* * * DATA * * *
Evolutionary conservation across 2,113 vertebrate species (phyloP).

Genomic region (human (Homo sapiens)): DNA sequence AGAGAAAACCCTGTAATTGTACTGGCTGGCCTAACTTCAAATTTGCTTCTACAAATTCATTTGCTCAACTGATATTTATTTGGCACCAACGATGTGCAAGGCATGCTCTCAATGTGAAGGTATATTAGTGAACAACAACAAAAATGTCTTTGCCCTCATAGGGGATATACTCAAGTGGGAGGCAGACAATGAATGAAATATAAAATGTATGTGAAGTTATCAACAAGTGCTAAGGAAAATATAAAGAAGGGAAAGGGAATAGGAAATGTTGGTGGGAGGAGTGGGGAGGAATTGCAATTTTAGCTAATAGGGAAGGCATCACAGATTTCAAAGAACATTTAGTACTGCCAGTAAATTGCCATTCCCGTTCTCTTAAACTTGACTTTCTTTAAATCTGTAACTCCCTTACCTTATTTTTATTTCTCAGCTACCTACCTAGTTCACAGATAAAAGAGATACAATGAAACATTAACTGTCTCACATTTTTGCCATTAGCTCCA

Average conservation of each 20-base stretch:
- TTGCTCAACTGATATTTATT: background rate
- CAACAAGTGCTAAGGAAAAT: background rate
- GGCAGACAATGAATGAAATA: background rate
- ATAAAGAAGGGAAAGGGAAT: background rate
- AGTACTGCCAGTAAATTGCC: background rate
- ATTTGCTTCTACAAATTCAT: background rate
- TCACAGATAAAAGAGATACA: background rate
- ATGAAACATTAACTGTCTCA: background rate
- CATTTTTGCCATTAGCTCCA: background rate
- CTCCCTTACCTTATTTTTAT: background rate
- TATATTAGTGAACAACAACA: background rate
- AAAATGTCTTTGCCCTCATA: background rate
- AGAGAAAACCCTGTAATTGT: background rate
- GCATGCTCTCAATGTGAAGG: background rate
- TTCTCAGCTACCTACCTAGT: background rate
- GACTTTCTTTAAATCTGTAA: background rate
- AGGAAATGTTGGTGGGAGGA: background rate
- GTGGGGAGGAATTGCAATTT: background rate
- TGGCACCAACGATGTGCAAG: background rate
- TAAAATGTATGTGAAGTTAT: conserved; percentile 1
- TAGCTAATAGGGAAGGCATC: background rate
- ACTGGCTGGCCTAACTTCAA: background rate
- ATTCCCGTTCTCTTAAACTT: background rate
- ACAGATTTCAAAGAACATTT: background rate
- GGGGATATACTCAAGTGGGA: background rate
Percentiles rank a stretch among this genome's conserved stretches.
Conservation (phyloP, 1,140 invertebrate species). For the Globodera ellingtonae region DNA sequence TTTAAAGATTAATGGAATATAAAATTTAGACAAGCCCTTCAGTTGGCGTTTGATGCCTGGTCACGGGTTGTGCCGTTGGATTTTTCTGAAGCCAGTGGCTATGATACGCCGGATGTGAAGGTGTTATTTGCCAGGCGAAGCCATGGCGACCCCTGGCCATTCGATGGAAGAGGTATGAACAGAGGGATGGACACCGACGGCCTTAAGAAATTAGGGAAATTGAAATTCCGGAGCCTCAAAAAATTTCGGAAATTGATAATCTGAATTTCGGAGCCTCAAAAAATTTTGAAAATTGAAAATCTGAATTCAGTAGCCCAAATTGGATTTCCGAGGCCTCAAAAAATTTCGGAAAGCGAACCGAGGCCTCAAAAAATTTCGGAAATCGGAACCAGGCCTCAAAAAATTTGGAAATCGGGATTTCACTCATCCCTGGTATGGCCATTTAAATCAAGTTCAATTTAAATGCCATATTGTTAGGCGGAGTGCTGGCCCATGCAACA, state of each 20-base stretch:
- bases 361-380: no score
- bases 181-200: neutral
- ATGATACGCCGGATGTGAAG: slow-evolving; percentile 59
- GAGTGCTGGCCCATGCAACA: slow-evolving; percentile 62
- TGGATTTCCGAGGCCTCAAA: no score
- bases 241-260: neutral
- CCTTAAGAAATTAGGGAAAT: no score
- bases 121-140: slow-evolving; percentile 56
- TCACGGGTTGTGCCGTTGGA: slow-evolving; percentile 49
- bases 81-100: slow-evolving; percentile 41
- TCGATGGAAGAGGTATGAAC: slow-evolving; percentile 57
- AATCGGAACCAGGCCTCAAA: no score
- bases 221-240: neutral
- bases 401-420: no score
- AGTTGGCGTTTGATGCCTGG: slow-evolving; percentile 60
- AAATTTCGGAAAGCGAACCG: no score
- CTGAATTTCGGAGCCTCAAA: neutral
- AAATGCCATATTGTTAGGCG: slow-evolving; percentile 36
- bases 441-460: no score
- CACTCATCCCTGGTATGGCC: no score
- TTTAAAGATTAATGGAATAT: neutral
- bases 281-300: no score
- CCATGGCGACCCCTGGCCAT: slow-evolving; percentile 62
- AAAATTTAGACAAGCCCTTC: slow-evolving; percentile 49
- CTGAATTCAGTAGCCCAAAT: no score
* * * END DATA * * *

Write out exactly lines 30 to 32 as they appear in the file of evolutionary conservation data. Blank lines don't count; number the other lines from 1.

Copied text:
Conservation (phyloP, 1,140 invertebrate species). For the Globodera ellingtonae region DNA sequence TTTAAAGATTAATGGAATATAAAATTTAGACAAGCCCTTCAGTTGGCGTTTGATGCCTGGTCACGGGTTGTGCCGTTGGATTTTTCTGAAGCCAGTGGCTATGATACGCCGGATGTGAAGGTGTTATTTGCCAGGCGAAGCCATGGCGACCCCTGGCCATTCGATGGAAGAGGTATGAACAGAGGGATGGACACCGACGGCCTTAAGAAATTAGGGAAATTGAAATTCCGGAGCCTCAAAAAATTTCGGAAATTGATAATCTGAATTTCGGAGCCTCAAAAAATTTTGAAAATTGAAAATCTGAATTCAGTAGCCCAAATTGGATTTCCGAGGCCTCAAAAAATTTCGGAAAGCGAACCGAGGCCTCAAAAAATTTCGGAAATCGGAACCAGGCCTCAAAAAATTTGGAAATCGGGATTTCACTCATCCCTGGTATGGCCATTTAAATCAAGTTCAATTTAAATGCCATATTGTTAGGCGGAGTGCTGGCCCATGCAACA, state of each 20-base stretch:
- bases 361-380: no score
- bases 181-200: neutral